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  1. #1
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    Default Mare Condition Indicates Sex of Foal?

    Who believes this?

    Frail Broodmare? Expect a Filly

    Cold and wet weather combined with a rather hard-keeping breed of horses means that Thoroughbred caregivers must be especially conscientious about the health of their equine charges during the winter months.
    In other words, winter is a rough time of year to be a Thoroughbred owner.
    It becomes an even more crucial -- and difficult -- responsibility for Thoroughbred breeders, who must keep broodmares in top condition throughout the lean months. I know from experience that some mares are just harder to manage than others -- blanketing, multiple grain rations, and high-quality hay are just the bare requirements for some mares when they're in foal or preparing to be bred.
    A few months back, I read a fascinating story on TheHorse.com (Researchers: Mare's Condition Appears to Impact Sex of Foal) that associates the relative condition of the mare (at the time of breeding) with the eventual sex of her foal. With Thoroughbred breeding season ramping up in just a few weeks, I thought it was a good time to share the article. In a nutshell, the author reports research that shows an overwhelming percentage of mares that were gaining condition at the time of conception produced colts, while mares that were losing condition at the time of breeding tended to produce fillies. (Read the article for some additional analysis.)
    The best practice -- and one that results in an equitable distribution of colts and fillies -- is for broodmares to maintain condition throughout the year.
    That's a tall order when you have a hard keeper. During the winter, I feed one of my mares a spectacular quantity of feed to make sure she keeps good form. High-protein sweet feed is augmented with mashes containing beet pulp and flax,-- fed twice daily. High-quality hay is free-fed, and supplemented with soaked alfalfa cubes. That plus blanketing in sub-30 degree temperatures does the trick for this particular mare, but I know there are much more difficult cases out there. (Another of my mares could get fat on a single flake of grass hay each day. Go figure!)


    www.bloodhorse.com
    Randee Beckman ~Otteridge Farm, LLC (http://on.fb.me/1iJEqvR)~ Marketing Manager - The Clothes Horse & Jennifer Oliver, Equine Insurance Specialist



  2. #2
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    Feb. 24, 2010
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    Default

    This is a new one. Not sure I buy it.



  3. #3
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    Default

    Interesting.

    It's known that pH balances play a role in whether or not the male or female swimmers are more likely to die off sooner. The article mentions something about glucose level manipulation causing a shift in the sex ratio of mice, so perhaps the glucose issue affects pH or another factor that kills one sex sperm or the other, or slows one down, or something of that nature.
    ______________________________
    The CoTH CYA - please consult w/your veterinarian under any and all circumstances. - ET



  4. #4
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    Default

    This isn't a new theory. I even remember it being discussed here before. My mare is usually neither gaining condition nor losing condition when being mated so I guess that puts us back to a 50/50 chance.



  5. #5
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    Default

    Agree Laurie.
    Randee Beckman ~Otteridge Farm, LLC (http://on.fb.me/1iJEqvR)~ Marketing Manager - The Clothes Horse & Jennifer Oliver, Equine Insurance Specialist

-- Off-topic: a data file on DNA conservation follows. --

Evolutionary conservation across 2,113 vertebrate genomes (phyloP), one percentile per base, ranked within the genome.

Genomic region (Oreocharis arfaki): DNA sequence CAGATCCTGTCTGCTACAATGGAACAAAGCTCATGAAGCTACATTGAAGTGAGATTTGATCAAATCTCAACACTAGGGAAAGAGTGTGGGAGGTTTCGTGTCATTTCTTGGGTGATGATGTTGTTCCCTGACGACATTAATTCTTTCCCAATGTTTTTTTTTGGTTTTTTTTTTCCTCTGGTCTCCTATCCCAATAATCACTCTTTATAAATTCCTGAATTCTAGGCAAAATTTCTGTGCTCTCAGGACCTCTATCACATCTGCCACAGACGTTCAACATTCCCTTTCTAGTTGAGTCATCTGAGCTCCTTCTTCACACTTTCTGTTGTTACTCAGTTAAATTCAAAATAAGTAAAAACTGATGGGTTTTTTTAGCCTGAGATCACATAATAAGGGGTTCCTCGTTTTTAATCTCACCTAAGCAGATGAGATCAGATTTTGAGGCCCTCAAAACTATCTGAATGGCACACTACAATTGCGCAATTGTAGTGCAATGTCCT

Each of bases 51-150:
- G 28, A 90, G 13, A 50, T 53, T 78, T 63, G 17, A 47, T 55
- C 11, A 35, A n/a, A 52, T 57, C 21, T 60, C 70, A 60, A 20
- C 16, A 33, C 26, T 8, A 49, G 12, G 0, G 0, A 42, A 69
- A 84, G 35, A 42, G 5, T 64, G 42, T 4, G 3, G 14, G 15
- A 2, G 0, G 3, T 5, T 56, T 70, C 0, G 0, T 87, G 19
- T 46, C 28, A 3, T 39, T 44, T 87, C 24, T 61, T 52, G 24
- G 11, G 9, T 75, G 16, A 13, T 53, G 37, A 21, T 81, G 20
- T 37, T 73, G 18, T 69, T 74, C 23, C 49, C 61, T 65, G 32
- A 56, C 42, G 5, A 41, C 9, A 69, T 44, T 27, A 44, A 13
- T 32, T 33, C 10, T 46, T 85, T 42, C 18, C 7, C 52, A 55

6. #6
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    Default

    I have two mares that generally hold their condition, so do not tend to be gaining or losing at conception. One is 7 out of 8 for fillies and the other is 5 out of 6 for fillies. I don't put a lot of faith into that research. My own experience has shown that when a mare is bred far in front of ovulaton, we get a filly. Otherwise, I see no pattern using fresh or frozen semen.



  7. #7
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    What was the verdict on how a mare carries - whether it's a colt or a filly, or is that also an unproven?
    Randee Beckman ~Otteridge Farm, LLC (http://on.fb.me/1iJEqvR)~ Marketing Manager - The Clothes Horse & Jennifer Oliver, Equine Insurance Specialist



  8. #8
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    Aug. 30, 2007
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    Default

    Quote Originally Posted by JB View Post
    Interesting.

    It's known that pH balances play a role in whether or not the male or female swimmers are more likely to die off sooner. The article mentions something about glucose level manipulation causing a shift in the sex ratio of mice, so perhaps the glucose issue affects pH or another factor that kills one sex sperm or the other, or slows one down, or something of that nature.
    J, do you know if it said higher glucose = male or filly?

    I am secretly testing this theory this year. My mare lost quite a bit of weight over the winter while in a lease situation and we are working to put weight back on her. She will be bred this heat or next. I'm interested to see if it will be colt or filly.

    Weren't the numbers something like 97% of the time a mare gaining condition will have a colt? I don't know if it specified in the link in the OP, but that's what I seem to remember.

    ETA-- oops, but now I see where I got the 97% from...
    In mares that were gaining weight at the time of conception, 80% had a colt, while only 3% who were losing weight gave birth to a colt.



  9. #9
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    Default

    I don't know if this is reasonable for domesticated horses. I am sure that for the most part, we are not seeing the extremes that a horse on the range may encounter in terms of scarce vs. plentiful resources.

    I bred my favorite mare every other year (foals in 2005, 2007, 2009) but bred her again last year for a 2010 foal. She is an easy keeper but maybe, just maybe, her system might have registered as "losing condition" last year with a foal at side. I am clinging to this because I really want a filly after three colts!!!
    Arrange whatever pieces come your way. - Virginia Woolf

    Did you know that if you say the word "GULLIBLE" really softly, it sounds like "ORANGES"?